Another Try at Comprehensive Immigration Reform

Another Try at Comprehensive Immigration Reform

            On June 22, U.S. Senators Menendez (D-New Jersey), Reid (D-Nevada) Durbin (D-Illinois), Leahy (D-Vermont), Kerry (D-Massachusetts), and Schumer and Gillibrand (Ds- New York) introduced the "Comprehensive Immigration Reform Act of 2011." Senator Menendez introduced a similar bill in Congress last year, but it never got out of committee. This bill is indeed comprehensive at over six hundred pages (albeit with wide margins).

            The first part of the bill creates a "lawful prospective immigrant status" for certain people in the United States without authorization as of June 1, 2011. It lays out the prerequisites, fees, fines, and rules for such status. A person who obtains it may eventually convert to "lawful permanent resident status," that is, qualify for a "green card." The next major segment is the "DREAM Act," for people brought to the United States when younger than 16. Some of them can obtain conditional permanent resident status, then complete at least two years of higher education or honorable military service before converting to permanent resident status (LPR) status. Next, the Senators propose an "AgJobs" program and "Blue Cards" for up to 1.35 million agricultural workers over five years. Those workers could eventually convert into permanent residents. Other sections would reform the existing nonimmigrant agricultural-worker (H-2A) program and family unity policies.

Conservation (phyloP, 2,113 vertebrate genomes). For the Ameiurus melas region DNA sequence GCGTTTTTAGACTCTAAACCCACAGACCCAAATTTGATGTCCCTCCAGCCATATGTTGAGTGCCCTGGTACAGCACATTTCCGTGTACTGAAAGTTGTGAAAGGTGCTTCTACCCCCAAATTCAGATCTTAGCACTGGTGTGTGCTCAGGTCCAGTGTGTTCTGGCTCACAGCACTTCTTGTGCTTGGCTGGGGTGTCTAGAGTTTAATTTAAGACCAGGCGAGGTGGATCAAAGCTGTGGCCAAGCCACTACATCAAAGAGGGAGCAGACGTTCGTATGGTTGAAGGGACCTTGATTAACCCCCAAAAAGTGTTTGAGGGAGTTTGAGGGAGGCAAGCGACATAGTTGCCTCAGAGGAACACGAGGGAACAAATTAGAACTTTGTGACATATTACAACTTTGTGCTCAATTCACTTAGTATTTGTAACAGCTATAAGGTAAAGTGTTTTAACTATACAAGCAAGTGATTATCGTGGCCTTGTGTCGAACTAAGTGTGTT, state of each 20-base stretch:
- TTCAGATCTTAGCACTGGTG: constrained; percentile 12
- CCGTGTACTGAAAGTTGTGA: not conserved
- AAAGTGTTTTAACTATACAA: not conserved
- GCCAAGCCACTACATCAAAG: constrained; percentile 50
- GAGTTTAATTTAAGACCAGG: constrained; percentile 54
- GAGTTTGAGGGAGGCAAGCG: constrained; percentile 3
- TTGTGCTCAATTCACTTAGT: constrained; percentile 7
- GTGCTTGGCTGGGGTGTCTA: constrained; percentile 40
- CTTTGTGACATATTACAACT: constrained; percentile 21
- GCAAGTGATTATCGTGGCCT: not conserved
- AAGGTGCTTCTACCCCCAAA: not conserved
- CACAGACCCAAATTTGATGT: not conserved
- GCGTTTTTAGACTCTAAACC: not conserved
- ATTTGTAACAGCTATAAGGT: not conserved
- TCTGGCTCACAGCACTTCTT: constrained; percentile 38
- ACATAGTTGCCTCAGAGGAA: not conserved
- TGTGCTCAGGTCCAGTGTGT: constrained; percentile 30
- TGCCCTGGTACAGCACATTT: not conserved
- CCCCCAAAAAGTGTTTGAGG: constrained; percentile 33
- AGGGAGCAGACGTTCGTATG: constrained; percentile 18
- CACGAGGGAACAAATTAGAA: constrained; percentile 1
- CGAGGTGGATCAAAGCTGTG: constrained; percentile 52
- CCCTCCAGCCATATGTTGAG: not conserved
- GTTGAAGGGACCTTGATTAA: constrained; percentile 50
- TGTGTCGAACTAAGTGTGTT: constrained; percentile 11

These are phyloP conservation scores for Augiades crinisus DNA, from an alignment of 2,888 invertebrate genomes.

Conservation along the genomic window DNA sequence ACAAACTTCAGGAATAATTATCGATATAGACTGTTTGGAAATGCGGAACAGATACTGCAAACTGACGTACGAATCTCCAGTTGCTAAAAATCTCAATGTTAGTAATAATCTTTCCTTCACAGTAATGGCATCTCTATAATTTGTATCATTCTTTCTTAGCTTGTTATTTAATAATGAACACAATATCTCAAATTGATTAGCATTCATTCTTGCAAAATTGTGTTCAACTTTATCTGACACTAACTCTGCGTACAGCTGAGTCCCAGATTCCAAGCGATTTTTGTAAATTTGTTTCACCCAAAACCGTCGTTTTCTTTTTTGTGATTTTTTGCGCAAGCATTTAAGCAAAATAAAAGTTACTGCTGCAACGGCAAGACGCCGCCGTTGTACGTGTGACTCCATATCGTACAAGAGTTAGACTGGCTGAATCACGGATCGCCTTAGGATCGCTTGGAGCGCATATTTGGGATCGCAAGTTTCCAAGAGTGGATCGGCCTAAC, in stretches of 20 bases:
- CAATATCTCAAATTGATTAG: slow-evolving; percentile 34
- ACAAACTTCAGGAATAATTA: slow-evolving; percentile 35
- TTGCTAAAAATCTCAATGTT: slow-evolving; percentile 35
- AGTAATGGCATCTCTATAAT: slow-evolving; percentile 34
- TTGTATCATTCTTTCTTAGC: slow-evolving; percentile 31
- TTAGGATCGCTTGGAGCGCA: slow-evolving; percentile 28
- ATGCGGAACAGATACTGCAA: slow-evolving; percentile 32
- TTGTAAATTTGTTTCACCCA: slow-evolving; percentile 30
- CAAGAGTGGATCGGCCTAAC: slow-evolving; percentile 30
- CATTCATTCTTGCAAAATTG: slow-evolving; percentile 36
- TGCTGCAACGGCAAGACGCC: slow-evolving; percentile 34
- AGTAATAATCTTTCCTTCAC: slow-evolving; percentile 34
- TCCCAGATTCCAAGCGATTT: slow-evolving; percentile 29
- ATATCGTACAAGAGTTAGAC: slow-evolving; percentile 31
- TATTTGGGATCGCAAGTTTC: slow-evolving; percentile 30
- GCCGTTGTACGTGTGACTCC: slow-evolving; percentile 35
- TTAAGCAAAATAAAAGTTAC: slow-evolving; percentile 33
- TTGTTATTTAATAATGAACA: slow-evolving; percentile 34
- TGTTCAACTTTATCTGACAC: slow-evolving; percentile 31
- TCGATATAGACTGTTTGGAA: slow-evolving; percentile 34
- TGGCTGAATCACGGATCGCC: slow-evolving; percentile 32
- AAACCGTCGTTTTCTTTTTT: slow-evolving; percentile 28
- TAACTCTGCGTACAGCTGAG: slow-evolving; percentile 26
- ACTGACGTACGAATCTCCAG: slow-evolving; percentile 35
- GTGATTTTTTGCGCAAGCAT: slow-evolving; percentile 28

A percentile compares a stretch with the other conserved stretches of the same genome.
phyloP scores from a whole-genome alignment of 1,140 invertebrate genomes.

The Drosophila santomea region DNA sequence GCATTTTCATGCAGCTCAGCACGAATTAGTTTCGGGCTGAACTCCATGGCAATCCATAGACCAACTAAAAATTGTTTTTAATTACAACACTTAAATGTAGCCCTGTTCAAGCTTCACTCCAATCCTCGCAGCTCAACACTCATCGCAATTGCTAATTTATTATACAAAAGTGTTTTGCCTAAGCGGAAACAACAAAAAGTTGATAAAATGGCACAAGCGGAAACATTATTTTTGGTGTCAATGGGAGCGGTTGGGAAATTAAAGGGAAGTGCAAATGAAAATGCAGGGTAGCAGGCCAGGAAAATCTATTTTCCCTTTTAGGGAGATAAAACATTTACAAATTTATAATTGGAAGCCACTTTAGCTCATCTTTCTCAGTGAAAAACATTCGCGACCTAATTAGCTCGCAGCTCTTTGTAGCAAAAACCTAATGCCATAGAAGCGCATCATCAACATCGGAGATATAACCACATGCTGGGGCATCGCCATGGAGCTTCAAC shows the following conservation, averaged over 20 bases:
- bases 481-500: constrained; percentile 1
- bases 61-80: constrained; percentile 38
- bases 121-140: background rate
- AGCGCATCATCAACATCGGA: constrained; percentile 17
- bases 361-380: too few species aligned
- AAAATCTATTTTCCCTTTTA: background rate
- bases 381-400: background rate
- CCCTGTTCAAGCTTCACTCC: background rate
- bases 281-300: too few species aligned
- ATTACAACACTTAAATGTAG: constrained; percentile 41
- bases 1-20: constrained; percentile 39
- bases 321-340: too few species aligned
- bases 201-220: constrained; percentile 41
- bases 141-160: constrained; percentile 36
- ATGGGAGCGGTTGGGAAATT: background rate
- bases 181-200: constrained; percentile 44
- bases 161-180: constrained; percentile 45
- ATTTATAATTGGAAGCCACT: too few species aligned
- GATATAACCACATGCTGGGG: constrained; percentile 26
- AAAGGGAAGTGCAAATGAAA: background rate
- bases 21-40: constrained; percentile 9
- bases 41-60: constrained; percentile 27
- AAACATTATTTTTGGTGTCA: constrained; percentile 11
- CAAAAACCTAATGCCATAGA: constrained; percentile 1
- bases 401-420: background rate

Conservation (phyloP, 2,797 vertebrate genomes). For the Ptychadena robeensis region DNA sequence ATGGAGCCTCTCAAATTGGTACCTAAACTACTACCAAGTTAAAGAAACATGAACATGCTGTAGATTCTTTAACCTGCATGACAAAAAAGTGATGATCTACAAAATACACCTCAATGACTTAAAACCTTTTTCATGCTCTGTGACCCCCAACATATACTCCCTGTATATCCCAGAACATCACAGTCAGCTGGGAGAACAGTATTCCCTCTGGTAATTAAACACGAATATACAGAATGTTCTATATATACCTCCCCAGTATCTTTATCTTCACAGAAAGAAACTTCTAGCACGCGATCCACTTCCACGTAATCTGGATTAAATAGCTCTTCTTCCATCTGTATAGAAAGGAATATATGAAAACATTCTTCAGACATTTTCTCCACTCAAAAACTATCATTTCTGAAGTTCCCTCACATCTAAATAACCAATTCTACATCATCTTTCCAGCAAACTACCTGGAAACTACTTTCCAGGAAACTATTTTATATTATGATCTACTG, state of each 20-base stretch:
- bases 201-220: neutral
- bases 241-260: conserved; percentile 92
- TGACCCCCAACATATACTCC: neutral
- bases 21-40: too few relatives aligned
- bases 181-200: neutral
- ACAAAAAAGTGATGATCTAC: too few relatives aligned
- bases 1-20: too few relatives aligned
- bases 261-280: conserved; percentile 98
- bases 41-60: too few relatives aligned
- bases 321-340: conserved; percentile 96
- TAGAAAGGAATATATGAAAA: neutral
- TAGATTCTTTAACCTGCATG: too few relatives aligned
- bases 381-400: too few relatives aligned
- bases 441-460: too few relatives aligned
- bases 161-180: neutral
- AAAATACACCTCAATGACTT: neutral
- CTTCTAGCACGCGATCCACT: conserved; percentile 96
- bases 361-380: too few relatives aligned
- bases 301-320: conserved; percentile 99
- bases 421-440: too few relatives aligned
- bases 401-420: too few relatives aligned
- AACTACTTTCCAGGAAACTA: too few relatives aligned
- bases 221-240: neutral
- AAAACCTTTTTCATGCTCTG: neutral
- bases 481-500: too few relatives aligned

The next large part of the bill is about worksite enforcement, including a phased-in mandatory verification system to confirm employment eligibility. Then, the Senators include provisions to improve border and interior enforcement of the immigration laws, including the system for detaining aliens.

            In the next part of the bill, they would set up a "Standing Commission on Foreign Workers, Labor Markets, and the National Interest." Next, they offer a variety of proposals on both family-based and employment-based immigrant visa programs. A piece of this part of the bill is the "POWER Act" to protect workers from exploitation and retaliation by employers. Then the Senators move to measures aimed at integrating noncitizens into the community. They close with a few other, mainly humanitarian measures.

            As might be expected, the proposal has gotten mixed reviews. The American Immigration Council, American Immigration Lawyers Association, Service Employees International Union, and other groups welcomed the bill. The Federation for American Immigration Reform liked some provisions, although it was skeptical that they would be implemented, but it criticized the "amnesty" provisions as bad policy and unwanted by the public. FAIR prefers something along the lines of the Legal Workforce Act (H.R. 2164), introduced June 14 by House Judiciary Committee Chairman Lamar Smith (R-Texas), which concentrates on the mandatory verification system.